Since the players’ names are long, I chose to display them on the y-axis for clarity, however, player names could have been on the x-axis if the values of the x and y parameters had been inverted. That's how simple plotting with Seaborn can be - we just need to call seaborn, specify the plot we want, and provide the parameters. If we wanted to visualize another statistic (e.g the number of 3-pointers, who shot free throws the most, etc.) we would simply change the value of x to the specific column we wanted and continue to set y as the player column, like so:

```sns.barplot(data=top_5, x='three_points_goals', y='player')
sns.barplot(data=top_5, x='free_shots', y='player')
```

The power of Seaborn goes beyond simple plots, the library is able to intuitively group and color-code to highlight visualizations. Let's say we wished to plot total scoring, accounting for 3-pointers made during a player's career (adding what Seaborn calls a hue to our plot). We would not have to do any groupings ourselves, Seaborn would do it for us. Based on the number of 3-points made, Seaborn would know to either associate players or distinguish them using color. A command that graphs the top 10 NBA all-time scorers by total points and accounts for 3-pointers on a scatter plot looks like this:

```sns.relplot(
x="total_points",
y='player',
kind="scatter",
hue="three_points_goals"
)
```

Note: Notice the use of .head again to return the first 10 rows.

Our graph is the following (sorted by most points scored and accounting for 3-points made):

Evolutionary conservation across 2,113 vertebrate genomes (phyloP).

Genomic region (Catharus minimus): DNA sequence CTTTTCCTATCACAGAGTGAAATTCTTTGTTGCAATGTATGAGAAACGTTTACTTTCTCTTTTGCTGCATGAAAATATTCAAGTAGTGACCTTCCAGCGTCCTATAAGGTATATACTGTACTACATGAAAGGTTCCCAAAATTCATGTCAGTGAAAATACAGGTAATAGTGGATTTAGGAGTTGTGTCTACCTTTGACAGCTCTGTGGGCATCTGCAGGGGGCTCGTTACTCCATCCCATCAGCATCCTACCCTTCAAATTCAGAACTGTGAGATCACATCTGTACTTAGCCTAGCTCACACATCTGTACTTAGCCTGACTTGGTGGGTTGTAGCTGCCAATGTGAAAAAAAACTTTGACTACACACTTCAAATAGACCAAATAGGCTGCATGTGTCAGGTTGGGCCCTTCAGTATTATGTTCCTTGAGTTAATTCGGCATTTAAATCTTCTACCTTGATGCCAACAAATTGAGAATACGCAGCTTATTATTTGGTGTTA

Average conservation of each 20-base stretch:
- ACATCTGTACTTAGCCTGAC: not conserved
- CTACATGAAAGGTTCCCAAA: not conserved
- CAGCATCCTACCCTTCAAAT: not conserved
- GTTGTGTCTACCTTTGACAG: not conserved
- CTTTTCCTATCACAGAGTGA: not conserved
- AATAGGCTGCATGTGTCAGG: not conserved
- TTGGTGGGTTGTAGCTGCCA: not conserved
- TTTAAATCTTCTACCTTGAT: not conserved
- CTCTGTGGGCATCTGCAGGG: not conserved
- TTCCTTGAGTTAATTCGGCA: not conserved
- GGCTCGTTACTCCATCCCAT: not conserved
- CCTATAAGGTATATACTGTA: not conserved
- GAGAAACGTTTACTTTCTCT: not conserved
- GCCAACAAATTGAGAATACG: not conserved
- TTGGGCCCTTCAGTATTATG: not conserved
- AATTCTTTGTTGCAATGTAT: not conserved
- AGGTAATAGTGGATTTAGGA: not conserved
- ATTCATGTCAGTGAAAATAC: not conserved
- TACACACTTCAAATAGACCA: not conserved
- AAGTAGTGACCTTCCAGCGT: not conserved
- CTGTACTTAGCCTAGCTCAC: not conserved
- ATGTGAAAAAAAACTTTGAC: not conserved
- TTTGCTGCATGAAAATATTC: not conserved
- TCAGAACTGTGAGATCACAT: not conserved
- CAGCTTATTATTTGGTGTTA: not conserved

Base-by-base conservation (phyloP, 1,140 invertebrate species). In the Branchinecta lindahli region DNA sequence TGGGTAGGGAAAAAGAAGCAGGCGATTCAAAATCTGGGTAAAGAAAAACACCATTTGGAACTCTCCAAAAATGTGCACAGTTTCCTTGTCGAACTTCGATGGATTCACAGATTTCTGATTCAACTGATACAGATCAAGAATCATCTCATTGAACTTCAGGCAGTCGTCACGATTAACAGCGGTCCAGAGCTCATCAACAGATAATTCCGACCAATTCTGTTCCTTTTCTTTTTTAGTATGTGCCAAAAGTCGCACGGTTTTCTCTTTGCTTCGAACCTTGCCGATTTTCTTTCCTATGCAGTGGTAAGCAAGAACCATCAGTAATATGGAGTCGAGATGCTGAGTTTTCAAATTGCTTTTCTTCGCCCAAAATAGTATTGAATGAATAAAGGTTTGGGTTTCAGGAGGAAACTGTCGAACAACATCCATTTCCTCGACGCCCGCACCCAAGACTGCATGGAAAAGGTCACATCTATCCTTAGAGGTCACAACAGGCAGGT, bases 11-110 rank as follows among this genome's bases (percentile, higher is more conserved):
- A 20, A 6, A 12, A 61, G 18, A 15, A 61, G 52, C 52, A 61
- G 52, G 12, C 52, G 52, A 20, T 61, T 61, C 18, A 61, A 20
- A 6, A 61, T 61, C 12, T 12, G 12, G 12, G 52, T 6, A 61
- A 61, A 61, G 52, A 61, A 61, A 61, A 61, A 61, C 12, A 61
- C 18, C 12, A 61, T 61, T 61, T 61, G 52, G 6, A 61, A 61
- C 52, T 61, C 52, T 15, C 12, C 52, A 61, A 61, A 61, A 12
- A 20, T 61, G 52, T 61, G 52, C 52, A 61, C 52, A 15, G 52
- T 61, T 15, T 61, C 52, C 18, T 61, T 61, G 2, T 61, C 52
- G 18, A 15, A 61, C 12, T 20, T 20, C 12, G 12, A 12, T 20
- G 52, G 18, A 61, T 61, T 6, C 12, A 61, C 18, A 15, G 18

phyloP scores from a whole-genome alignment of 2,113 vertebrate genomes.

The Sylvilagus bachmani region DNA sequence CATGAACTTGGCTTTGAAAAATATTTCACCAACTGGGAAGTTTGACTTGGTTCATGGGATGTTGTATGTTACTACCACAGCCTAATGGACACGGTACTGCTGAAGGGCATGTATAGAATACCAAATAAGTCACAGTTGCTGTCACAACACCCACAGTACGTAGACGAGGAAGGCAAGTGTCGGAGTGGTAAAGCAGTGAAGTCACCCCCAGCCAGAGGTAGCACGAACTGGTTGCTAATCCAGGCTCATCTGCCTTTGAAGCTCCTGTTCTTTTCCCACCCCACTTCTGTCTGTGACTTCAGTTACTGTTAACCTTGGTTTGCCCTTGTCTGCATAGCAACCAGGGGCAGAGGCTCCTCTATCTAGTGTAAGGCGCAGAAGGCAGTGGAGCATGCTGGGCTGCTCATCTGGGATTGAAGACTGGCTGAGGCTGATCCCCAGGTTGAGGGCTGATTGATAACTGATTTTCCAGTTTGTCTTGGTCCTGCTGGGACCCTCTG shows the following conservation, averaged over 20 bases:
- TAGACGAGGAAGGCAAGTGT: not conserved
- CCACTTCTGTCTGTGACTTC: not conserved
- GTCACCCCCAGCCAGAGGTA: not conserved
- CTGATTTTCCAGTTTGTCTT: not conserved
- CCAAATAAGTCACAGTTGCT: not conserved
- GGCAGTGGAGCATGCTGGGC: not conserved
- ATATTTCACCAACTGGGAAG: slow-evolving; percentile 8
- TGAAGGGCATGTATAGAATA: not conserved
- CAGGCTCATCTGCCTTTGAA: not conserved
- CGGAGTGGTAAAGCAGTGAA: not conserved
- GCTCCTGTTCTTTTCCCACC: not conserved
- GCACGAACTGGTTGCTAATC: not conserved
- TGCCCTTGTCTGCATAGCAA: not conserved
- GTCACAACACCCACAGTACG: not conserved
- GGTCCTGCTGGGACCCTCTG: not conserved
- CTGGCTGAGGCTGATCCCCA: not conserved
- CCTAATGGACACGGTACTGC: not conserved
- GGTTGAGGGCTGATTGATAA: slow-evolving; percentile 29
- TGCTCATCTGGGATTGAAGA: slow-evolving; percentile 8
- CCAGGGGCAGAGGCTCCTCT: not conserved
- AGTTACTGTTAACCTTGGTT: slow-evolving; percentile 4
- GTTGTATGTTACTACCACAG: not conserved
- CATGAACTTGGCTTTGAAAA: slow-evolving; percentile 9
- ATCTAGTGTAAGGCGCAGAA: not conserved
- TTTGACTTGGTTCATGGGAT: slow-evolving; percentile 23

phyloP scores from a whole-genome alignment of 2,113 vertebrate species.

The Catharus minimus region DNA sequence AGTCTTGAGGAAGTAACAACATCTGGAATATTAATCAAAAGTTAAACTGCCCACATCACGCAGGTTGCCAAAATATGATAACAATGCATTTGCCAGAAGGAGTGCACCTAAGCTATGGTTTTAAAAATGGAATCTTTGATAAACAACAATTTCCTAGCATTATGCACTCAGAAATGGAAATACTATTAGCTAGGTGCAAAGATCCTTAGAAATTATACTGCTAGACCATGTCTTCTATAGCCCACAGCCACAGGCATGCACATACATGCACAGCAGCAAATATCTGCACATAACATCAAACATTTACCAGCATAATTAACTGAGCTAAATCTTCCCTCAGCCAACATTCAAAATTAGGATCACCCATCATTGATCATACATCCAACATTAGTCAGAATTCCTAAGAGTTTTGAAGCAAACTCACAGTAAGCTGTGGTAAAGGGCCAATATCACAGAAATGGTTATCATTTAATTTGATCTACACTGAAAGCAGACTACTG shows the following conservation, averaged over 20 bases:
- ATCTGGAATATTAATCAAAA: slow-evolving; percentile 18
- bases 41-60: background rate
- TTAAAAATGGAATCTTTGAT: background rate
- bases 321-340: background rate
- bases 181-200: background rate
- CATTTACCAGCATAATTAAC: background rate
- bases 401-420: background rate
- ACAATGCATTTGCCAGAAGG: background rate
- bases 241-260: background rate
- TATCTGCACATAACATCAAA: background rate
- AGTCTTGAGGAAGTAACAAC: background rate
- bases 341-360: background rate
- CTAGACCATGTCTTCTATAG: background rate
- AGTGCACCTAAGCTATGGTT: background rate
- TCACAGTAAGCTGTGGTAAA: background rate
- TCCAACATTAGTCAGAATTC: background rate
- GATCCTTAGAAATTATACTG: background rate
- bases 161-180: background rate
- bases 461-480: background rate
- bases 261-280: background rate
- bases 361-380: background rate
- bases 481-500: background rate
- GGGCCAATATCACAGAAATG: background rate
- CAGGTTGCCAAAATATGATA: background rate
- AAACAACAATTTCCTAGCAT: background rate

The x-axis accounts for the number of points scored and the color denotes 3-points made. Seaborn gave LeBron’s and Jordan's markers different colors, since they have not scored the same number of 3-pointers. It also gave Kareem, Shaq, and Jerry West’s markers the same color because they scored 0 3-pointers in the post-season. If we hadn’t explicitly sorted by a column, it would have graphed players based on the correlation of the highest number of points scored and the most 3-points made - Seaborn did all this extra work for us just with a simple extra argument (hue).

I hope this post showed you how easy and fun Pandas can be. Thanks to its comprehensive yet simple documentation, you no longer have to be a data analyst to work with data. Analyzing data can help us understand it deeply, just like writing on a subject can. Once you better understand and make your data digestible, Seaborn is there to help you visualize things.